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Doc stresses need to educate adults on 'significant negative side effects' impacting kids who consume cannabis accidentally


Since the legalization of recreational cannabis in Canada, the Hospital for Sick Children in Toronto has seen a sharp uptick in the number of cannabis poisonings and related ICU admissions among children.

A study in the journal Clinical Toxicology observed intoxication severity for emergency room visits at the hospital among children up to age 18, comparing cases in the nine years prior to the bill that legalized recreational cannabis in Canada was tabled in 2017 and cases in the two years that followed.

The study found that in the years following legalization, intensive care visits among children tripled, and indeed quadrupled among children young than 12.

"The main findings are that there's been an increase in the severity of the poisons in children who were presented to SickKids emergency department with cannabis intoxication," Dr. Yaron Finkelstein, lead researcher and emergency pediatrician told CTV News.

"The monthly number of cases did not significantly change, but the severity did.”

The research also showed a rise in the number of children admitted to emergency with altered mental states and respiratory issues.

While older children are more likely to consume cannabis by inhalation, the study noted edible use more than doubled after legalization and was significantly tied to the emergency visits for children under 12.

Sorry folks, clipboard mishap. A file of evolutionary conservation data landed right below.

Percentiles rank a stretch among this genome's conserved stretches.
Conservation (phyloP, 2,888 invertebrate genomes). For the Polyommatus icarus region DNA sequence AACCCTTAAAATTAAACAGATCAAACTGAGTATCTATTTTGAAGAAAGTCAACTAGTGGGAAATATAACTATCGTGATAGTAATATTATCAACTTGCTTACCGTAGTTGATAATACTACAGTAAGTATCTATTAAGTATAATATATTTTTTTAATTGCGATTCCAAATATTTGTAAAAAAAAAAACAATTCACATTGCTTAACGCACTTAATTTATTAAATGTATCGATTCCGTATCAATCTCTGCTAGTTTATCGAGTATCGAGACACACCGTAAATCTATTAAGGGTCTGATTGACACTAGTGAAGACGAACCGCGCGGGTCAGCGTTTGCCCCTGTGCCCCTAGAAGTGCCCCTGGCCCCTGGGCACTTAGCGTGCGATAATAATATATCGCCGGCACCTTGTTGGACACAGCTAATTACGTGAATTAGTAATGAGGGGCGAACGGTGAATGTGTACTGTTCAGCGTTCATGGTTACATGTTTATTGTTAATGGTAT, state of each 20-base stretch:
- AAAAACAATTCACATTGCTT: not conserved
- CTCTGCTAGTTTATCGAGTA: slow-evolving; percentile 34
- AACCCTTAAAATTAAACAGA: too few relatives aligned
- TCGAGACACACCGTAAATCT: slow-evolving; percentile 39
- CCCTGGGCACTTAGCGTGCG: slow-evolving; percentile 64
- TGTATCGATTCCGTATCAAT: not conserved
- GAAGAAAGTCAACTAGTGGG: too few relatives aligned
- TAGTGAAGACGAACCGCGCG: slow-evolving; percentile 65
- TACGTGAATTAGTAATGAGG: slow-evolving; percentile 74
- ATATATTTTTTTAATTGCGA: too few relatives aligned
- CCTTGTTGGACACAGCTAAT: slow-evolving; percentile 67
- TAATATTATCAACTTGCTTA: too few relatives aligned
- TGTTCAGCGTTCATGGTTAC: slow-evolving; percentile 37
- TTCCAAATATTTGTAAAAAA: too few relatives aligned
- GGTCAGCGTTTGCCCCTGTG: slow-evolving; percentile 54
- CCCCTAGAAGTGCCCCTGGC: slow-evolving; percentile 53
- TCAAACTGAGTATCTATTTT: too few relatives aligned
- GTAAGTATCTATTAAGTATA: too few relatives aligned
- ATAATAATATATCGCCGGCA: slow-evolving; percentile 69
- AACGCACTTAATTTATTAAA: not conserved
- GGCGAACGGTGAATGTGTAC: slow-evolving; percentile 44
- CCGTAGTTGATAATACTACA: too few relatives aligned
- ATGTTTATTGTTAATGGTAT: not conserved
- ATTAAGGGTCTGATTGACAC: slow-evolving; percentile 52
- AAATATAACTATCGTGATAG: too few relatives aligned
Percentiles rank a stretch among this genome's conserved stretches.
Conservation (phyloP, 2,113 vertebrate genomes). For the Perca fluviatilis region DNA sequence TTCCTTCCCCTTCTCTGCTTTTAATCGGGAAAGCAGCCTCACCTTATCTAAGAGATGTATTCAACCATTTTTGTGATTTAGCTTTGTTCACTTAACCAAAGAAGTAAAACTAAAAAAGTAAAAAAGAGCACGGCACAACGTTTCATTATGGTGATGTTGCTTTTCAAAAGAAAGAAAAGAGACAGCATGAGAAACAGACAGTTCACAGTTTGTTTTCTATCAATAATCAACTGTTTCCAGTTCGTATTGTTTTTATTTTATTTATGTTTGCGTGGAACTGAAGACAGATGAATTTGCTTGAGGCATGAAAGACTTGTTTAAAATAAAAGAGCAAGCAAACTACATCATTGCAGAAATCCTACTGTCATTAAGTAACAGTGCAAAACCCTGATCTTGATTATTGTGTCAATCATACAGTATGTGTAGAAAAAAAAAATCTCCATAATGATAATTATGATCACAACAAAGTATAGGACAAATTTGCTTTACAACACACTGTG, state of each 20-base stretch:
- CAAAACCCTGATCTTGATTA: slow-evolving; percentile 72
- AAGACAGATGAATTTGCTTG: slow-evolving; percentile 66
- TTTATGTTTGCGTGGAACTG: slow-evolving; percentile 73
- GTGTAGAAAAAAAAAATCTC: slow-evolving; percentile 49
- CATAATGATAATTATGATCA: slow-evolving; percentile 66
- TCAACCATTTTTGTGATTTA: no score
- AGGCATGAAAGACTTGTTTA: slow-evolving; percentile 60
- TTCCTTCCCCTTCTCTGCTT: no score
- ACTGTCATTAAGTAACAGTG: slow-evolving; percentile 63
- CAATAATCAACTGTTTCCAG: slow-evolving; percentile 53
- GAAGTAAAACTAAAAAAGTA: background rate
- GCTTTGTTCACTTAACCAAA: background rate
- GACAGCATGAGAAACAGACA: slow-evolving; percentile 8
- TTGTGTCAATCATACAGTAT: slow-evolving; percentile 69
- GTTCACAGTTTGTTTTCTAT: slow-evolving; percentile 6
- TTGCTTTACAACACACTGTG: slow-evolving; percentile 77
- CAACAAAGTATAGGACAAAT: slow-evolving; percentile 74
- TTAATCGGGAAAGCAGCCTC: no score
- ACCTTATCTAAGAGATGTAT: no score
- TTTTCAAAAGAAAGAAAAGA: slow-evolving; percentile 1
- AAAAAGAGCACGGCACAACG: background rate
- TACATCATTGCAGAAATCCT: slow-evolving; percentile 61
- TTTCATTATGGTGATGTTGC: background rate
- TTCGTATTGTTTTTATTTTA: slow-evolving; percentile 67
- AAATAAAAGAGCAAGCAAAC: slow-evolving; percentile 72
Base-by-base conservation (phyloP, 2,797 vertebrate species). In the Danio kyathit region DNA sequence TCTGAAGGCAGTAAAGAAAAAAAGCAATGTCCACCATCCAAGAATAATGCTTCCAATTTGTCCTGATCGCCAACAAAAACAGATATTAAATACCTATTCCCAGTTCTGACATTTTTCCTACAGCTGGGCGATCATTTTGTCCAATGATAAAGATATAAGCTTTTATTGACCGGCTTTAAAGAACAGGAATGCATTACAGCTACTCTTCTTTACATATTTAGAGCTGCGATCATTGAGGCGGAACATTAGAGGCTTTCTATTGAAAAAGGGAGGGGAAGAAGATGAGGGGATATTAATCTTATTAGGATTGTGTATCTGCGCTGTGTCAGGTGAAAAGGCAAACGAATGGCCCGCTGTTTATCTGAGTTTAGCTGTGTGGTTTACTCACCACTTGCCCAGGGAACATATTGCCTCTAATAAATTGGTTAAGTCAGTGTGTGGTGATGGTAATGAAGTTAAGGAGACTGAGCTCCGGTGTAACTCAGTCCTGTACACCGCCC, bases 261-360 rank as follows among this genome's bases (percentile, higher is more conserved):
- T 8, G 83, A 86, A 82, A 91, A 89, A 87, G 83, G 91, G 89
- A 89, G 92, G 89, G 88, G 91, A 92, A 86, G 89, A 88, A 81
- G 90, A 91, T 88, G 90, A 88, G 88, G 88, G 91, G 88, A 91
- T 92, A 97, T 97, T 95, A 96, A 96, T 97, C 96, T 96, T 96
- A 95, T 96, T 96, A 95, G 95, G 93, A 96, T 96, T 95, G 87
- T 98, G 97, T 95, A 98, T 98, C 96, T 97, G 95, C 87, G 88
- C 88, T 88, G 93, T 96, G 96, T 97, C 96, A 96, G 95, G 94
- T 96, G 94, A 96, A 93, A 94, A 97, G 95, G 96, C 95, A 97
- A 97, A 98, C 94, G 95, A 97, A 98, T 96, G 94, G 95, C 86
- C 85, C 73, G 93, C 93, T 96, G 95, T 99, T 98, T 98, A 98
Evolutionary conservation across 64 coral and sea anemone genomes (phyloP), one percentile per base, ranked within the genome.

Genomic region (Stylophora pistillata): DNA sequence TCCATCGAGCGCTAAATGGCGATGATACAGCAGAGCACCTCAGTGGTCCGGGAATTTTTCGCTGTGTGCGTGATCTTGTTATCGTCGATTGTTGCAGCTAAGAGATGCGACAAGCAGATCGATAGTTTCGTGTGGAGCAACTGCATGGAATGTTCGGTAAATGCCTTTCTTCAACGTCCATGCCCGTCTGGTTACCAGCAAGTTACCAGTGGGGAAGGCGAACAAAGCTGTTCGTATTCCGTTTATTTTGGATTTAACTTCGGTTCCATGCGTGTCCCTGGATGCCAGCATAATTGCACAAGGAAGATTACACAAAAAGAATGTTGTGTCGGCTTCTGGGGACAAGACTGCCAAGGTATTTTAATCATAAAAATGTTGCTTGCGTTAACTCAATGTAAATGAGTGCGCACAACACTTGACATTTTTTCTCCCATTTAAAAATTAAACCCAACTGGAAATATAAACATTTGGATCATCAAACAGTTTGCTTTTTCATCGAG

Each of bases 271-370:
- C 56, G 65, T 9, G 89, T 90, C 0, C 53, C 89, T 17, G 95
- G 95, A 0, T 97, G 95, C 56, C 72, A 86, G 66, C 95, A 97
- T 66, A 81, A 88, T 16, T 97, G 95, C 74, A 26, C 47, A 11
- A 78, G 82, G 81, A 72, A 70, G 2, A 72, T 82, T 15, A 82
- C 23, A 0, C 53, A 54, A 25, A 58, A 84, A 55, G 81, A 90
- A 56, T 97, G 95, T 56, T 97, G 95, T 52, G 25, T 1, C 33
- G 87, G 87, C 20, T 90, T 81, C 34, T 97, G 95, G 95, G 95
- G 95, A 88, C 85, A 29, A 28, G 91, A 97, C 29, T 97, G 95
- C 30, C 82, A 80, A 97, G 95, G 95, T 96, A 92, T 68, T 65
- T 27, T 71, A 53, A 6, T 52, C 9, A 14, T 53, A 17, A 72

"Those that are really the sickest . . . are typically young toddlers who ingest edibles," Dr. Finkelstein said. "If you put cannabis in a brownie, in candies, chocolate chip cookies, those are visually attractive to young children and they're also typically very concentrated, and that's why we have more severe cases."

Dr. Finkelstein stressed that the public needs to be better educated about how cannabis can affect children differently than adults. He noted that while rare in adults, children can experience more significant negative side effects from cannabis including respiratory depression, behavioural changes, seizures, balance and coordination problems and sometimes even coma.

"Obviously, when [cannabis] is legal, it's more abundant in the home, but many people are not aware that it can cause severe poisoning, especially to young children so the awareness of that is key," Dr. Finkelstein said.

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